I had an interesting experience the other night, a quick play with a Nokia E61 and a Sony Ericsson M600i. Not an in-depth review, nor even a 15 minute guided tour of the two devices, just a quick hands-on play in the pub. Is this a relevant experience? I think so, it's not that disimilar to a the brief experience in a phone shop that is often many people's sole knowledge before deciding which phone to buy.
Conclusions? The E61 was much as expected, it's an S60 phone so all the usual buttons did all the usaul things, I had a quick ferret around to spot some of the new features, but all in all I wasn't too bothered. The form factor and lack of camera rule it off my wishlist from the word go; the phone is actually lighter and smaller in the hand than I'd expected, so that was a pleasant surprise, but the missing camera is still the deal breaker for me.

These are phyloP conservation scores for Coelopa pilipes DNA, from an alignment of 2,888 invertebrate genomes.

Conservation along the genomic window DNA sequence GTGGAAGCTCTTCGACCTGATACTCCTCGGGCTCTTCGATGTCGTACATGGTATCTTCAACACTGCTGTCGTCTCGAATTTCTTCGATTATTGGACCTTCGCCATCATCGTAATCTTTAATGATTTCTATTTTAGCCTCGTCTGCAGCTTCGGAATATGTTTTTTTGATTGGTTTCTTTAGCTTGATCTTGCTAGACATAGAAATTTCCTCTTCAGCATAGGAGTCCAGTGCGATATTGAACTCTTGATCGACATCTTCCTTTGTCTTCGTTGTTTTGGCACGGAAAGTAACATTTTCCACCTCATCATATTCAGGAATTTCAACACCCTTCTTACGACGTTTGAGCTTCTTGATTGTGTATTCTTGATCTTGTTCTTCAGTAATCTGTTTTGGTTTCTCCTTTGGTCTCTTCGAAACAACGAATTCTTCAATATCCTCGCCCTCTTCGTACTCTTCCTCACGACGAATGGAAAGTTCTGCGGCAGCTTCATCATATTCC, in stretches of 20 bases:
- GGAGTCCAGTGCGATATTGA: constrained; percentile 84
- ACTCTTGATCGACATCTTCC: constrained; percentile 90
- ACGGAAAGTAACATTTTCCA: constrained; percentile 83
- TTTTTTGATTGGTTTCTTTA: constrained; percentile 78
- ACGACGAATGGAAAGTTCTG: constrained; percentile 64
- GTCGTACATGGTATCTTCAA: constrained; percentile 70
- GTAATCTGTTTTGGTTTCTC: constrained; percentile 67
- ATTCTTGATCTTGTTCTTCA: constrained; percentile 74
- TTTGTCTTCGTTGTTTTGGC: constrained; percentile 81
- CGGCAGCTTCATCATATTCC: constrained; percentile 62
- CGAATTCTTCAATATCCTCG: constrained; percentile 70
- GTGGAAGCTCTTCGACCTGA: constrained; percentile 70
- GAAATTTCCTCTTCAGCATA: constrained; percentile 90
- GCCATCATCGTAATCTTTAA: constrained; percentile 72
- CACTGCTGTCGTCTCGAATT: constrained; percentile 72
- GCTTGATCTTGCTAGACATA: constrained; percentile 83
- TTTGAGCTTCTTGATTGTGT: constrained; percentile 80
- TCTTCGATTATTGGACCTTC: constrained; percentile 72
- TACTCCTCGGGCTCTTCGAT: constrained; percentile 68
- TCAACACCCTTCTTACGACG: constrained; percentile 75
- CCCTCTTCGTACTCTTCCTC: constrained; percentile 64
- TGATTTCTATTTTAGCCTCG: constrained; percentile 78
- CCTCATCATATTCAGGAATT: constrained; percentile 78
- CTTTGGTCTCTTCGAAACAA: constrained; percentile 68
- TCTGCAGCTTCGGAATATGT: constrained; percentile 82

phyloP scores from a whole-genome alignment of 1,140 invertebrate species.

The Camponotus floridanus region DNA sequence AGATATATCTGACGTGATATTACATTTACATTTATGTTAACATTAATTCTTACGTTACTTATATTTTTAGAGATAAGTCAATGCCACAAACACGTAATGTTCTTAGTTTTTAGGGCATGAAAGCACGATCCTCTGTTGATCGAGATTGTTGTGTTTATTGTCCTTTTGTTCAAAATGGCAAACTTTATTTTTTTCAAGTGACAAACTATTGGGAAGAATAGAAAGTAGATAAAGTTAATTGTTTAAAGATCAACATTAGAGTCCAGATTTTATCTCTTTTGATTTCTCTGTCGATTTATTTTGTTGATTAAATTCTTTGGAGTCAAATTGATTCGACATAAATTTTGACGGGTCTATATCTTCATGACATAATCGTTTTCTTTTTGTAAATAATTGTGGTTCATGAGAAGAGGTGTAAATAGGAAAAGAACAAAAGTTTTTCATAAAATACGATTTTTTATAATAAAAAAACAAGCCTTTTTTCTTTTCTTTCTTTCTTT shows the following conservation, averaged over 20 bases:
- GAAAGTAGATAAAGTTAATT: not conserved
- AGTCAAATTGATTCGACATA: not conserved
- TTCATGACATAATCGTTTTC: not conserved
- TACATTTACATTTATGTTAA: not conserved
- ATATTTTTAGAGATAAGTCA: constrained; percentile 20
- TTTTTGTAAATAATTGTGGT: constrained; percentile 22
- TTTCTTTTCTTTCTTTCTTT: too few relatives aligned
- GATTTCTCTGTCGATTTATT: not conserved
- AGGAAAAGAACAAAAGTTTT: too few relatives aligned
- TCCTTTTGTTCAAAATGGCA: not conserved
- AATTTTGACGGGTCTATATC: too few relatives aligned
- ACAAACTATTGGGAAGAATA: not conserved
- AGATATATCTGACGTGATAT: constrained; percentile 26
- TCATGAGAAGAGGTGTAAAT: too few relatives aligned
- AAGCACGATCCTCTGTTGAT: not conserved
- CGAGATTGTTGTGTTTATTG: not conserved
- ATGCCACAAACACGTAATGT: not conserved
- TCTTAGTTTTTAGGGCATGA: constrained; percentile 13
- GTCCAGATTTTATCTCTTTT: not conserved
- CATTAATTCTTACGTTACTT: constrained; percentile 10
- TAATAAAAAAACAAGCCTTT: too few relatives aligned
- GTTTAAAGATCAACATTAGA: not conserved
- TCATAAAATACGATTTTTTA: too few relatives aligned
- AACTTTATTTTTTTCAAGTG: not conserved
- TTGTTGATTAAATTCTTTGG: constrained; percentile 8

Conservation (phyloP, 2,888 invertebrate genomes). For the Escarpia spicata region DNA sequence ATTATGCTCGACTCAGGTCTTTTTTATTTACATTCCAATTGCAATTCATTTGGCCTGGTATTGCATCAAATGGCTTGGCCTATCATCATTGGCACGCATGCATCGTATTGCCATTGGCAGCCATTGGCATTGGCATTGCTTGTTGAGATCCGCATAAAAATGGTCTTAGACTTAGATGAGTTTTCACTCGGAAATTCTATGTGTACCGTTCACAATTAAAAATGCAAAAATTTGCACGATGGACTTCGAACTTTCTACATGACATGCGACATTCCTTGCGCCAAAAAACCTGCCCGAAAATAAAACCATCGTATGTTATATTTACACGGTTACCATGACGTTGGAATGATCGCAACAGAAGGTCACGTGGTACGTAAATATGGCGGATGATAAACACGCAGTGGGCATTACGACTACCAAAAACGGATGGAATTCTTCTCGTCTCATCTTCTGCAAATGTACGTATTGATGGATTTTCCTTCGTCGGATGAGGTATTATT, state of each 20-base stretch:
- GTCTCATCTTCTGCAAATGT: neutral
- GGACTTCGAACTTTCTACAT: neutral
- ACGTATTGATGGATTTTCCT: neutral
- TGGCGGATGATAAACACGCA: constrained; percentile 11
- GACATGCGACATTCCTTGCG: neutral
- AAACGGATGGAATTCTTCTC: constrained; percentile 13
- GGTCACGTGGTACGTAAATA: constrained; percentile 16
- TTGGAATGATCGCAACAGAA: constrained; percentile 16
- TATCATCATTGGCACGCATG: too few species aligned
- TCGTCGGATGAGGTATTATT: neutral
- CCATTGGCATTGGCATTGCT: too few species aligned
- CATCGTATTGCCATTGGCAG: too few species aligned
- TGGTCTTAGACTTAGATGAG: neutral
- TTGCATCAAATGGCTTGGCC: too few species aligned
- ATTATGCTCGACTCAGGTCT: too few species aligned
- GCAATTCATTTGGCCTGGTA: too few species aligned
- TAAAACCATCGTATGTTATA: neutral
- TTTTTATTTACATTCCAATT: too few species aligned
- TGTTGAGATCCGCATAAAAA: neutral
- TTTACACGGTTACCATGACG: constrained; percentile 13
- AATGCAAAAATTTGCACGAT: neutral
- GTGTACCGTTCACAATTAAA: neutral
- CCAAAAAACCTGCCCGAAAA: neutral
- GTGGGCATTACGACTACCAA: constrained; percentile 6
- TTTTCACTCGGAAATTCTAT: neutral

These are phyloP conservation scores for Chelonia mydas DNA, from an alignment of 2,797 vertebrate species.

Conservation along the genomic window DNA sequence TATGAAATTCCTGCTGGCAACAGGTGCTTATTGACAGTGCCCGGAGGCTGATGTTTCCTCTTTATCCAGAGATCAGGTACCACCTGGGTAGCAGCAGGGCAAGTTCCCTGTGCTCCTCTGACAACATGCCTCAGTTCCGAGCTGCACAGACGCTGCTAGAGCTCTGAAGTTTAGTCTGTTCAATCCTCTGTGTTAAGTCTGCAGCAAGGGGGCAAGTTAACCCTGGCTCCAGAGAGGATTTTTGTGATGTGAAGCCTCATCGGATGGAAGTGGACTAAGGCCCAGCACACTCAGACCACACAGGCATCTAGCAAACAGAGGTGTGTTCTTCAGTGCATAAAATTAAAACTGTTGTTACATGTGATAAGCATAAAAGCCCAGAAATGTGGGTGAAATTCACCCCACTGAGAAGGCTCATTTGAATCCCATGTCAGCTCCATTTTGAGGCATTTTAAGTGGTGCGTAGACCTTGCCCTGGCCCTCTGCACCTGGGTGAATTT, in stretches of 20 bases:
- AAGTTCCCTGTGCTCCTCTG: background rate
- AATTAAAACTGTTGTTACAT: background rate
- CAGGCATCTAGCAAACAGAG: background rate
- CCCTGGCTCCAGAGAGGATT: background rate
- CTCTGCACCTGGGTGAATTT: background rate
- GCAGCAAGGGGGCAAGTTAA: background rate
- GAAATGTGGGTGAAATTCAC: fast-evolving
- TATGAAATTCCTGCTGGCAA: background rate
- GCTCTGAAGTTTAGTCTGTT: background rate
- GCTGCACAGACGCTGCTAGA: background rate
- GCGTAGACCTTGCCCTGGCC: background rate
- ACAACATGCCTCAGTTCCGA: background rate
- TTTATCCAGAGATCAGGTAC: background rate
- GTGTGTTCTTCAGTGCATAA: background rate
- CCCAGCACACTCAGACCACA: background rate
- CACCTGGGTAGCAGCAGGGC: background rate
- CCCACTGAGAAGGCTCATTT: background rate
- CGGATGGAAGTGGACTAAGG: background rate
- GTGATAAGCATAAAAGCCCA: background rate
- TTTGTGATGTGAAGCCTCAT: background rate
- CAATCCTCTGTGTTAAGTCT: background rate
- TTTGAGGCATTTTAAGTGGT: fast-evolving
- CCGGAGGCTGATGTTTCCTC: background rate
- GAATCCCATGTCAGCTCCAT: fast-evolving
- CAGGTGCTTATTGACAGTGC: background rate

The M600i is a different kettle of fish altogether, it looks like a phone, not a device to chain you to the workplace. The dimensions are very pocket friendly, think flattened K750, and you'll not be far out. Then you get to using it, and I had one of those "where do I start?" moments. Sure I've used UIQ a little before, but never for more than a few stabs and scribbles with a pen.
For starters, look at that keypad, where's the function keys? There's no joystick, no softkeys and despite the qwerty nature there's only one more button than on my my 6680's keypad (one less if you include the 6680's softkeys in the button count). Compare the M600 to the E61 and the difference is immediate, the M600's touch screen isn't really there to enhance the user experience, or to woo Treo die-hards (both of them). The touch screen is an integral part of M600 usability, it's kept the button count low and hence the dimensions within sane bounds.
This comes at the price of instant out-of-the-box usability, only previous UIQ users or the rarely spotted manual readers are going to be fully using this phone from the word go, for others there's a steep learning curve. Will most users remain on the nursery slopes or get beyond basic usability? Is this another case of smart phones in a dumb world?